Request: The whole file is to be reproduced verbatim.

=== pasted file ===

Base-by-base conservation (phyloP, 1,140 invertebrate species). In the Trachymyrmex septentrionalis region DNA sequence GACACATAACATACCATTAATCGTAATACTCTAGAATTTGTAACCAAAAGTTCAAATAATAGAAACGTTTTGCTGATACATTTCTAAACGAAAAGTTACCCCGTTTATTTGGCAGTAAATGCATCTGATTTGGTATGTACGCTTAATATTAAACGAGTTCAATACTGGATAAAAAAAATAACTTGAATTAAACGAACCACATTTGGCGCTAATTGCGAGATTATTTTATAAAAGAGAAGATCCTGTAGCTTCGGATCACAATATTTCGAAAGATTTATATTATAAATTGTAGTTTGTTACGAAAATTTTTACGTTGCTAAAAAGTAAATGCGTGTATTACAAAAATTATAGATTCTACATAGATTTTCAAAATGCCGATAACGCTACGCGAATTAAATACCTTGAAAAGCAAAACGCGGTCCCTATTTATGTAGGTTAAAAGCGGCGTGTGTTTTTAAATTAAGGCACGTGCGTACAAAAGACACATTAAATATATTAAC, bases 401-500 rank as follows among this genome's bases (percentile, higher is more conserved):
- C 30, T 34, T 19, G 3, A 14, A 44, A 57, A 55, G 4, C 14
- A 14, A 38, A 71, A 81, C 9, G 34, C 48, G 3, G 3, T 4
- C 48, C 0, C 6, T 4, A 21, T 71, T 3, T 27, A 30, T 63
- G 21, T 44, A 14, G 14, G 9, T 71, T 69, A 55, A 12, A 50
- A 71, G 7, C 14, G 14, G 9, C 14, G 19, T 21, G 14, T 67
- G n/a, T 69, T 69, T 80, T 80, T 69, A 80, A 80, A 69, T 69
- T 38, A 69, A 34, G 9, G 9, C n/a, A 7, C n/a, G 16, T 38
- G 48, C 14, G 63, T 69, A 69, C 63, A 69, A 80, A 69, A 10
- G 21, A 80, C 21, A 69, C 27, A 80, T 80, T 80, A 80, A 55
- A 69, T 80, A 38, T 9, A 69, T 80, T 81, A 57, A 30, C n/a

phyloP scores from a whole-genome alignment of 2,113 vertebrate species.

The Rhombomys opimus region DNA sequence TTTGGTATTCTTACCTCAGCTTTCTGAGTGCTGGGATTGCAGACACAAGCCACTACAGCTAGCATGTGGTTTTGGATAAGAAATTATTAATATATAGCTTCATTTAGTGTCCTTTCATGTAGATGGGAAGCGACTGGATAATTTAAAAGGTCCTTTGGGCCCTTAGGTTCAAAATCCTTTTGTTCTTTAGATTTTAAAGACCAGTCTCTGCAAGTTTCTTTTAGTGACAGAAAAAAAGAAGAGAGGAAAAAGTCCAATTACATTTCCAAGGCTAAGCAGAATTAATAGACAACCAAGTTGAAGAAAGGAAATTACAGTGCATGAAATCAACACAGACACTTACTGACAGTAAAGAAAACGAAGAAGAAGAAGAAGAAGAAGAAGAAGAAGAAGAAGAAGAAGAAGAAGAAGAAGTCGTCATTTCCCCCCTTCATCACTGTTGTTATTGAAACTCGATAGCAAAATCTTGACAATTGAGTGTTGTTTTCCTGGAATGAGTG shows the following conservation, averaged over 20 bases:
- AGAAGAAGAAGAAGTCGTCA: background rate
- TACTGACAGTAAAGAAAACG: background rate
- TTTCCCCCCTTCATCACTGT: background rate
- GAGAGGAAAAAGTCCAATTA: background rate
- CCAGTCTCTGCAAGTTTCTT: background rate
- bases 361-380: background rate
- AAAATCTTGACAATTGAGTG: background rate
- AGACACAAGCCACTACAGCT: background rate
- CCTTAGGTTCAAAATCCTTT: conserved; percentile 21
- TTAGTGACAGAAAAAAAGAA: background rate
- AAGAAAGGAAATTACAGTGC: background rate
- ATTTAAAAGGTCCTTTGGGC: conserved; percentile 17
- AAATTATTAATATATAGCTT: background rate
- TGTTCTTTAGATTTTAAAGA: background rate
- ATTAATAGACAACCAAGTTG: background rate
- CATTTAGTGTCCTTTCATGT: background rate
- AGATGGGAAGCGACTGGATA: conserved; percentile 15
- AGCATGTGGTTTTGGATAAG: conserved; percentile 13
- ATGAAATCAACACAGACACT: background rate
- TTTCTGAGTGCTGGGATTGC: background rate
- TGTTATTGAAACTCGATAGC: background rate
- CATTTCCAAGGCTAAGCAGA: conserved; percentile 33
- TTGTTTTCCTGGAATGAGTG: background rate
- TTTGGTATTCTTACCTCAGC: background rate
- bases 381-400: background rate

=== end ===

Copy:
Base-by-base conservation (phyloP, 1,140 invertebrate species). In the Trachymyrmex septentrionalis region DNA sequence GACACATAACATACCATTAATCGTAATACTCTAGAATTTGTAACCAAAAGTTCAAATAATAGAAACGTTTTGCTGATACATTTCTAAACGAAAAGTTACCCCGTTTATTTGGCAGTAAATGCATCTGATTTGGTATGTACGCTTAATATTAAACGAGTTCAATACTGGATAAAAAAAATAACTTGAATTAAACGAACCACATTTGGCGCTAATTGCGAGATTATTTTATAAAAGAGAAGATCCTGTAGCTTCGGATCACAATATTTCGAAAGATTTATATTATAAATTGTAGTTTGTTACGAAAATTTTTACGTTGCTAAAAAGTAAATGCGTGTATTACAAAAATTATAGATTCTACATAGATTTTCAAAATGCCGATAACGCTACGCGAATTAAATACCTTGAAAAGCAAAACGCGGTCCCTATTTATGTAGGTTAAAAGCGGCGTGTGTTTTTAAATTAAGGCACGTGCGTACAAAAGACACATTAAATATATTAAC, bases 401-500 rank as follows among this genome's bases (percentile, higher is more conserved):
- C 30, T 34, T 19, G 3, A 14, A 44, A 57, A 55, G 4, C 14
- A 14, A 38, A 71, A 81, C 9, G 34, C 48, G 3, G 3, T 4
- C 48, C 0, C 6, T 4, A 21, T 71, T 3, T 27, A 30, T 63
- G 21, T 44, A 14, G 14, G 9, T 71, T 69, A 55, A 12, A 50
- A 71, G 7, C 14, G 14, G 9, C 14, G 19, T 21, G 14, T 67
- G n/a, T 69, T 69, T 80, T 80, T 69, A 80, A 80, A 69, T 69
- T 38, A 69, A 34, G 9, G 9, C n/a, A 7, C n/a, G 16, T 38
- G 48, C 14, G 63, T 69, A 69, C 63, A 69, A 80, A 69, A 10
- G 21, A 80, C 21, A 69, C 27, A 80, T 80, T 80, A 80, A 55
- A 69, T 80, A 38, T 9, A 69, T 80, T 81, A 57, A 30, C n/a

phyloP scores from a whole-genome alignment of 2,113 vertebrate species.

The Rhombomys opimus region DNA sequence TTTGGTATTCTTACCTCAGCTTTCTGAGTGCTGGGATTGCAGACACAAGCCACTACAGCTAGCATGTGGTTTTGGATAAGAAATTATTAATATATAGCTTCATTTAGTGTCCTTTCATGTAGATGGGAAGCGACTGGATAATTTAAAAGGTCCTTTGGGCCCTTAGGTTCAAAATCCTTTTGTTCTTTAGATTTTAAAGACCAGTCTCTGCAAGTTTCTTTTAGTGACAGAAAAAAAGAAGAGAGGAAAAAGTCCAATTACATTTCCAAGGCTAAGCAGAATTAATAGACAACCAAGTTGAAGAAAGGAAATTACAGTGCATGAAATCAACACAGACACTTACTGACAGTAAAGAAAACGAAGAAGAAGAAGAAGAAGAAGAAGAAGAAGAAGAAGAAGAAGAAGAAGAAGAAGTCGTCATTTCCCCCCTTCATCACTGTTGTTATTGAAACTCGATAGCAAAATCTTGACAATTGAGTGTTGTTTTCCTGGAATGAGTG shows the following conservation, averaged over 20 bases:
- AGAAGAAGAAGAAGTCGTCA: background rate
- TACTGACAGTAAAGAAAACG: background rate
- TTTCCCCCCTTCATCACTGT: background rate
- GAGAGGAAAAAGTCCAATTA: background rate
- CCAGTCTCTGCAAGTTTCTT: background rate
- bases 361-380: background rate
- AAAATCTTGACAATTGAGTG: background rate
- AGACACAAGCCACTACAGCT: background rate
- CCTTAGGTTCAAAATCCTTT: conserved; percentile 21
- TTAGTGACAGAAAAAAAGAA: background rate
- AAGAAAGGAAATTACAGTGC: background rate
- ATTTAAAAGGTCCTTTGGGC: conserved; percentile 17
- AAATTATTAATATATAGCTT: background rate
- TGTTCTTTAGATTTTAAAGA: background rate
- ATTAATAGACAACCAAGTTG: background rate
- CATTTAGTGTCCTTTCATGT: background rate
- AGATGGGAAGCGACTGGATA: conserved; percentile 15
- AGCATGTGGTTTTGGATAAG: conserved; percentile 13
- ATGAAATCAACACAGACACT: background rate
- TTTCTGAGTGCTGGGATTGC: background rate
- TGTTATTGAAACTCGATAGC: background rate
- CATTTCCAAGGCTAAGCAGA: conserved; percentile 33
- TTGTTTTCCTGGAATGAGTG: background rate
- TTTGGTATTCTTACCTCAGC: background rate
- bases 381-400: background rate